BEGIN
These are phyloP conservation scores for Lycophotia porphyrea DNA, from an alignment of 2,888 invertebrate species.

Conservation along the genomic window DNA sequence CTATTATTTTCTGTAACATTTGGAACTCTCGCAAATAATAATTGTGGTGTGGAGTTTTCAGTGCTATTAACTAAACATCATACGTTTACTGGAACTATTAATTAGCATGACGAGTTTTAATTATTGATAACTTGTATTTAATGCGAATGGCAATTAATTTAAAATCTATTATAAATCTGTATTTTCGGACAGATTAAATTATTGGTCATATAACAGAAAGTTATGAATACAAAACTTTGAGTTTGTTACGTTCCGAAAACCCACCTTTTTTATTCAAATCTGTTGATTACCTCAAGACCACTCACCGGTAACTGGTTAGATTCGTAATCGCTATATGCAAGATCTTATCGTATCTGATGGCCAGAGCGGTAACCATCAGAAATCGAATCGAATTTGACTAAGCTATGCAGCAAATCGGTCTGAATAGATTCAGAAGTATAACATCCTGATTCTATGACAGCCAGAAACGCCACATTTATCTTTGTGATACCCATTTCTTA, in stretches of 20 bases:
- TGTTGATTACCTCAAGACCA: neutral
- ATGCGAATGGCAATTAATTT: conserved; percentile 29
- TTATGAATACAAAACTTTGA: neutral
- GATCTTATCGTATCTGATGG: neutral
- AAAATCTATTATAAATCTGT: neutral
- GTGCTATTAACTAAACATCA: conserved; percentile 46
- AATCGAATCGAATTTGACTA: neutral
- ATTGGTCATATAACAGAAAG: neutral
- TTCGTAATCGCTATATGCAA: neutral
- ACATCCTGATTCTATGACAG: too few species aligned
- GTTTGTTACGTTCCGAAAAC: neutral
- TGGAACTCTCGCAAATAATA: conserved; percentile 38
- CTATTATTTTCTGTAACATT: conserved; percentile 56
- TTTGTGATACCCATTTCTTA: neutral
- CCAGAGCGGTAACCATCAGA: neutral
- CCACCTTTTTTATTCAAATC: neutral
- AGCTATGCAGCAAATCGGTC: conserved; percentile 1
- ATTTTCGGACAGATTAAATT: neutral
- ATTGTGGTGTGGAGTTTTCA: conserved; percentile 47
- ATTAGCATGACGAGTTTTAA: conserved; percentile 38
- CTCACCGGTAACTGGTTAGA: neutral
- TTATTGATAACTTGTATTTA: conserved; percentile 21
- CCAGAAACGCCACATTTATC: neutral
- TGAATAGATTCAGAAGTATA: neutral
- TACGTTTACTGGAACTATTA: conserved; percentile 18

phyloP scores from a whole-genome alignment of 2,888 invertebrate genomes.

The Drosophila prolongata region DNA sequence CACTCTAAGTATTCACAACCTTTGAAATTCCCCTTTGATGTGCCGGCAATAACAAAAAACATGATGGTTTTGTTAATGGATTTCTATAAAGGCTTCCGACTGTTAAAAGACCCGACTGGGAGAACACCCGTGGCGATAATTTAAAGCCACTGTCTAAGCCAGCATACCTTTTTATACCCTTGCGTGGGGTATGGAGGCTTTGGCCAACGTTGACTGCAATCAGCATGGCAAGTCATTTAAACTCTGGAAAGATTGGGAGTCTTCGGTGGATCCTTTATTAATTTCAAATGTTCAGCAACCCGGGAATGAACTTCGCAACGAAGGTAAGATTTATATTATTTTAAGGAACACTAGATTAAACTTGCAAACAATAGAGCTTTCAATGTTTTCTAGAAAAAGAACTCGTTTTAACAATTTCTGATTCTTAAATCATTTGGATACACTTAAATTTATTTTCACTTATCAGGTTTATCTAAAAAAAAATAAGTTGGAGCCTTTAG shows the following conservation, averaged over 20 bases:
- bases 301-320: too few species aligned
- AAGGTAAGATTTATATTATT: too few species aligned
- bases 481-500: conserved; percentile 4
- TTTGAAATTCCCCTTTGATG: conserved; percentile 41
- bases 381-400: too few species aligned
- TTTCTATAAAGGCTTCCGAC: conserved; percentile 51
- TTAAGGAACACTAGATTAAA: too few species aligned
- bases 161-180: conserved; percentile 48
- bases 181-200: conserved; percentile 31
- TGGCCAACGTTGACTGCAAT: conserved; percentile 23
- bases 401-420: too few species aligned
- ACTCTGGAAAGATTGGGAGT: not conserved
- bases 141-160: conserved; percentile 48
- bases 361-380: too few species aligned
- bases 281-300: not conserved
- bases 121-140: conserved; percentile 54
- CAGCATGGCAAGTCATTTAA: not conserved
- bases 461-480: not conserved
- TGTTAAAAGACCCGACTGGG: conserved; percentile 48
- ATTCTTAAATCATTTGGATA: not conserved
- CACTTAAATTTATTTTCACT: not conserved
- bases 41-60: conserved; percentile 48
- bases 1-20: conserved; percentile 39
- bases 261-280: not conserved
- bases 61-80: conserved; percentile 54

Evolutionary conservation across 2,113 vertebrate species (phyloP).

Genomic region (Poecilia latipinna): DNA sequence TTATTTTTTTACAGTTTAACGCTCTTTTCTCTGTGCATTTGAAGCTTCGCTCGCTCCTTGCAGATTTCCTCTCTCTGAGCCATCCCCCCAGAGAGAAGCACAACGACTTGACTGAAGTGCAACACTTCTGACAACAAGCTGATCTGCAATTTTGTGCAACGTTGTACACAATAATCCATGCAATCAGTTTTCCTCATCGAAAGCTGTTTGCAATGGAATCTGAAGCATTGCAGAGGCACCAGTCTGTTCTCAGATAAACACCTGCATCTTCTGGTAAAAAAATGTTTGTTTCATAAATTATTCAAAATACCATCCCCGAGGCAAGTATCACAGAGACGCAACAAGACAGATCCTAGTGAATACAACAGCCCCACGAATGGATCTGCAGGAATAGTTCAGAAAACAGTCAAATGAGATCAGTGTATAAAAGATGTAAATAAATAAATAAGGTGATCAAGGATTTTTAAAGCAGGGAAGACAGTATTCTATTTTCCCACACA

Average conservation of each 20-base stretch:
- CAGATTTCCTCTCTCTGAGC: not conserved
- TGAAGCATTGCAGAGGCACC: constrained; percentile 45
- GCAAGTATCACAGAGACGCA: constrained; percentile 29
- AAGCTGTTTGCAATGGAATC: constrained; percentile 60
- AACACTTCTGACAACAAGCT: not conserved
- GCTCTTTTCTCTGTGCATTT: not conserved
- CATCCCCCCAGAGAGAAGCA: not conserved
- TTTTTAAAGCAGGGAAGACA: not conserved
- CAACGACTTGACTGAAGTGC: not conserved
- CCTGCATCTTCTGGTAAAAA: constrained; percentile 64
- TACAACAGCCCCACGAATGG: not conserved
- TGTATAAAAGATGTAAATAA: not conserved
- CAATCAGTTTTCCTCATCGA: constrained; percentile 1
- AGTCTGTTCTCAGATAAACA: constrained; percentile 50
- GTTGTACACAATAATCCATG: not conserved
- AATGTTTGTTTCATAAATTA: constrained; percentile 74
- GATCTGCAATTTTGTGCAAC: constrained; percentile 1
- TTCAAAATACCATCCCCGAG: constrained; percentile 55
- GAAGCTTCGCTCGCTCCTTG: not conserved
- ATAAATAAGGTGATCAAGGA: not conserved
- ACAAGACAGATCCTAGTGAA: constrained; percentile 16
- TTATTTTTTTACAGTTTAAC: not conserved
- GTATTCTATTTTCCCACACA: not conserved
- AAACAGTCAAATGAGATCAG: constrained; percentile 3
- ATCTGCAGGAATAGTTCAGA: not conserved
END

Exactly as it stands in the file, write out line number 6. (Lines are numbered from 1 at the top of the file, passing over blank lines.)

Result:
- GATCTTATCGTATCTGATGG: neutral